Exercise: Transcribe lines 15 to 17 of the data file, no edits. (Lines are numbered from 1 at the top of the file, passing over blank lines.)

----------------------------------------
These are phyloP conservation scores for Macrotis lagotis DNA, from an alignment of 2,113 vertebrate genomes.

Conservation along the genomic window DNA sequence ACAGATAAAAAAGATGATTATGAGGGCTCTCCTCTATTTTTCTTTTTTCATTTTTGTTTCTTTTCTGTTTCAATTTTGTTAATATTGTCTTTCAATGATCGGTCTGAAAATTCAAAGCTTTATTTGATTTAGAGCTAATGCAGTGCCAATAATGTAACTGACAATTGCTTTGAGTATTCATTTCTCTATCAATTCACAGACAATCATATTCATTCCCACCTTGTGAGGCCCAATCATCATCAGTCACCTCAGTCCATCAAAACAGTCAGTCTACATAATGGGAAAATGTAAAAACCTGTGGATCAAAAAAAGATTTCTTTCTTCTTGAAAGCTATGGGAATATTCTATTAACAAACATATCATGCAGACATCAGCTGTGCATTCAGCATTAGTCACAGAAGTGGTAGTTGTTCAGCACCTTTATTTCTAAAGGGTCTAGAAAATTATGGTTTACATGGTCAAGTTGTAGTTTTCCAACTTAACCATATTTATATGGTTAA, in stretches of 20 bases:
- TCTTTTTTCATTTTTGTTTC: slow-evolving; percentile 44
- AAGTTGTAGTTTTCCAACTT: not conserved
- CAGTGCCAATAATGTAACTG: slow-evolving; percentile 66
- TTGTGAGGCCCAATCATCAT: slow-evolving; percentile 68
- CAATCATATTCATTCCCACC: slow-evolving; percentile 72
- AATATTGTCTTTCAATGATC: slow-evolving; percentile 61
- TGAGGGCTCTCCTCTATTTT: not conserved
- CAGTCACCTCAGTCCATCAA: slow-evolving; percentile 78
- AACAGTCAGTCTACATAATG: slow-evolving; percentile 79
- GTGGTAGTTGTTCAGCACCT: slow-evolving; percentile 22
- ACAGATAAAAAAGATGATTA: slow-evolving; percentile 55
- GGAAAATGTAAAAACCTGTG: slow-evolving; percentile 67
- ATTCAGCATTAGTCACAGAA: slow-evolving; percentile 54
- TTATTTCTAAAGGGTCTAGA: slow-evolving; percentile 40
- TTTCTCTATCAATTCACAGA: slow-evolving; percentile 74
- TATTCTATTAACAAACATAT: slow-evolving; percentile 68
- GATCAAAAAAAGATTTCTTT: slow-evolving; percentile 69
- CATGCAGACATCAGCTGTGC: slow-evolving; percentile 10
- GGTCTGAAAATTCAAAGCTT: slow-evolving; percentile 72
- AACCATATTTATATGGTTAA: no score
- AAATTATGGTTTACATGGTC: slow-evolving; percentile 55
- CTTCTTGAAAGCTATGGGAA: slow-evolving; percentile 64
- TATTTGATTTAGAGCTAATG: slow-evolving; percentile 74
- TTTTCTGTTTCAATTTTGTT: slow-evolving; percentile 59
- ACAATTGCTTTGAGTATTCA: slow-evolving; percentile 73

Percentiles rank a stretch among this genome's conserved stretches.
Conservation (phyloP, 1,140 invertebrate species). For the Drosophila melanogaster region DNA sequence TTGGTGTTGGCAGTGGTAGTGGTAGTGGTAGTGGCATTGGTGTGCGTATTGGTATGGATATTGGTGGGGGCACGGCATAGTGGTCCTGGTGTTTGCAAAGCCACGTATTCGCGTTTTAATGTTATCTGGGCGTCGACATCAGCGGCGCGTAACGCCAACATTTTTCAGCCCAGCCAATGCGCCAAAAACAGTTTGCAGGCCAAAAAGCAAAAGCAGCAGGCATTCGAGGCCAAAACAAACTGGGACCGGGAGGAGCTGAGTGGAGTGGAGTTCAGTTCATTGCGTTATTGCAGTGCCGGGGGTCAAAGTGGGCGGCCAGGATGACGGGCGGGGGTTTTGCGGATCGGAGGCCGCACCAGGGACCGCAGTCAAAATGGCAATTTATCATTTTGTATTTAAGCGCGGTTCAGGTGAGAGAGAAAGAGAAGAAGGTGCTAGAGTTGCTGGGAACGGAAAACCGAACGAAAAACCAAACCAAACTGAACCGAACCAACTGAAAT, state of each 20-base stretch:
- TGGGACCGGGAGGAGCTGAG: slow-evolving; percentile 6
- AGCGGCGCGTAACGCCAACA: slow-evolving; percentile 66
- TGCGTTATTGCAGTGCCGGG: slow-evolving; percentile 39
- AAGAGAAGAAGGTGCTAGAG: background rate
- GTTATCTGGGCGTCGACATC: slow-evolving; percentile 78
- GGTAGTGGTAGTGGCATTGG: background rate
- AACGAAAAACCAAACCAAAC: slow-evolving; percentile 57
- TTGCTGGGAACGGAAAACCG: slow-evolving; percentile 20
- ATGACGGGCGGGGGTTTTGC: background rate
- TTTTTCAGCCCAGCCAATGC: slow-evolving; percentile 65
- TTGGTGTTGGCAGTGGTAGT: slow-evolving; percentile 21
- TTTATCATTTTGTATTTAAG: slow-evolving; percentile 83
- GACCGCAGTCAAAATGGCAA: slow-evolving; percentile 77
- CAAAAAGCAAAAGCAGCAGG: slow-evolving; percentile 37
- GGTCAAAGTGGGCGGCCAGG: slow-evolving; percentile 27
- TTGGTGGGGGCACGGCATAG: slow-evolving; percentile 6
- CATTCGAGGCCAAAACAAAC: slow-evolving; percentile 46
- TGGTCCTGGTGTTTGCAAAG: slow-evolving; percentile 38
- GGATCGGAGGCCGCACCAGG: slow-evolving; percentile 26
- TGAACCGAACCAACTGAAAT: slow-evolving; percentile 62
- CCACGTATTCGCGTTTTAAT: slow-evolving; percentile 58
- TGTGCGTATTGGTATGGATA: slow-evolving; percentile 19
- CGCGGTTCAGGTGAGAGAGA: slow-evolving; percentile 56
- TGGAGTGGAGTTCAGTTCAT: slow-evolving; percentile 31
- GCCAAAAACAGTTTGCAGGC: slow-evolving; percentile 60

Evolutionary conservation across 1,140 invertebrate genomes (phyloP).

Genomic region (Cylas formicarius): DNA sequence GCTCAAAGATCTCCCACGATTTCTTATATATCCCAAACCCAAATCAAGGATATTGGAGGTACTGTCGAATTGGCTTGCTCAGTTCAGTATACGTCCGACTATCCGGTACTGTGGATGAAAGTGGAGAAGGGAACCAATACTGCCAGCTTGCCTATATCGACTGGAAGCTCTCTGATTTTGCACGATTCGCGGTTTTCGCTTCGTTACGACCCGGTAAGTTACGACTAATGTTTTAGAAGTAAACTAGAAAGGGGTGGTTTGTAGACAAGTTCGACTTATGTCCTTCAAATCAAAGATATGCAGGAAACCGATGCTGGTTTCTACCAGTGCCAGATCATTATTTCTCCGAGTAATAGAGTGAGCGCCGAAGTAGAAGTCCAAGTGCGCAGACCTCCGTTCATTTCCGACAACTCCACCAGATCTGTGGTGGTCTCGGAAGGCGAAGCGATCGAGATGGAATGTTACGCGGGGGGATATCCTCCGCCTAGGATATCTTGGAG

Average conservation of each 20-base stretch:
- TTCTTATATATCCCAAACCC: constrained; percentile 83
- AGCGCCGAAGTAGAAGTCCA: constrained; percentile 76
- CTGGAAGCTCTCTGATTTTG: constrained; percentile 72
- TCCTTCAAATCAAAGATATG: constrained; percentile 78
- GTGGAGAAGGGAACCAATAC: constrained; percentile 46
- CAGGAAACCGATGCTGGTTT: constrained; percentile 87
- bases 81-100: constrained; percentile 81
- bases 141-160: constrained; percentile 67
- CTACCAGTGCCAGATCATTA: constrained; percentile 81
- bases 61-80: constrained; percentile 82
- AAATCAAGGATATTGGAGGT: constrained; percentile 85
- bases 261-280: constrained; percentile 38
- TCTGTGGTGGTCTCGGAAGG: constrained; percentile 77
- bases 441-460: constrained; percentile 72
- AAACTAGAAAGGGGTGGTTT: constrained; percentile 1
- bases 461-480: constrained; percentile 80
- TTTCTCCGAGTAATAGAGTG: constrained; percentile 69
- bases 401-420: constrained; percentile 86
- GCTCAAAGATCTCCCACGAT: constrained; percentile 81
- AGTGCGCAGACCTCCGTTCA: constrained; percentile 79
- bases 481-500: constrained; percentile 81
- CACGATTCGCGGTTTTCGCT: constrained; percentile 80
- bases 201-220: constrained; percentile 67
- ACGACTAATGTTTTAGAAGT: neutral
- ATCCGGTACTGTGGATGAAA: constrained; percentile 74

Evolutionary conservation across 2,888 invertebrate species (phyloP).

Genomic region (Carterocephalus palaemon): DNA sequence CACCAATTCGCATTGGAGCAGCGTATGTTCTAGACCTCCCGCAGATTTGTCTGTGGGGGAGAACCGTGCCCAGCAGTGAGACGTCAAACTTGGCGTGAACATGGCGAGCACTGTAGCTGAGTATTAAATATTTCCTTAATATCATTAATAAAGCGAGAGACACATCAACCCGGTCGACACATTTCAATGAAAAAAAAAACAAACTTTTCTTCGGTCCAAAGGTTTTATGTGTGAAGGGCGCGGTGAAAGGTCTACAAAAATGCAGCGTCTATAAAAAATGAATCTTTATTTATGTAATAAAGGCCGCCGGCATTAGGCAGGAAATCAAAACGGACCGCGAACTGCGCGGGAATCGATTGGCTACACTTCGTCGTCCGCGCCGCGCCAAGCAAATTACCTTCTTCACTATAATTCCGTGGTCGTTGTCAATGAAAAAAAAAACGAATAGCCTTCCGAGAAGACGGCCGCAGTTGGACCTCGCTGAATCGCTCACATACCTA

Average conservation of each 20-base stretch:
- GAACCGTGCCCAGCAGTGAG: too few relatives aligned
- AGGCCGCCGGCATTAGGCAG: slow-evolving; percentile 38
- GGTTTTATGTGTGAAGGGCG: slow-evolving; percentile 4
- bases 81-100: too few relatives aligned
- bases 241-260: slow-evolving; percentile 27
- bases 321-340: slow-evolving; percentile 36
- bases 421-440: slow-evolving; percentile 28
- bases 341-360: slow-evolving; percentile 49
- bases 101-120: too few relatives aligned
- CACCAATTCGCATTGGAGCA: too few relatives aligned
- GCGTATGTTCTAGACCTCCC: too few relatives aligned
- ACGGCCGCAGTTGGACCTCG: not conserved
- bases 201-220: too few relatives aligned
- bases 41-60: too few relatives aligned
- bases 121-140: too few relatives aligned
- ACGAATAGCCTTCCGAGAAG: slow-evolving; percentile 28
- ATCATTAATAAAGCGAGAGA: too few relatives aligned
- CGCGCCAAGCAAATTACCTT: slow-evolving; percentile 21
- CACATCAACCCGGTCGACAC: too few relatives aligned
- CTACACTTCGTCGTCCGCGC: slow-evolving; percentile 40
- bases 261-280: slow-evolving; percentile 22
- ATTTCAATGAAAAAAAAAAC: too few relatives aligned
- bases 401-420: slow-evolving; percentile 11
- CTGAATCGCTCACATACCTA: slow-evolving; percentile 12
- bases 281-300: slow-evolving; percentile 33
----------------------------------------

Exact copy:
- ATTCAGCATTAGTCACAGAA: slow-evolving; percentile 54
- TTATTTCTAAAGGGTCTAGA: slow-evolving; percentile 40
- TTTCTCTATCAATTCACAGA: slow-evolving; percentile 74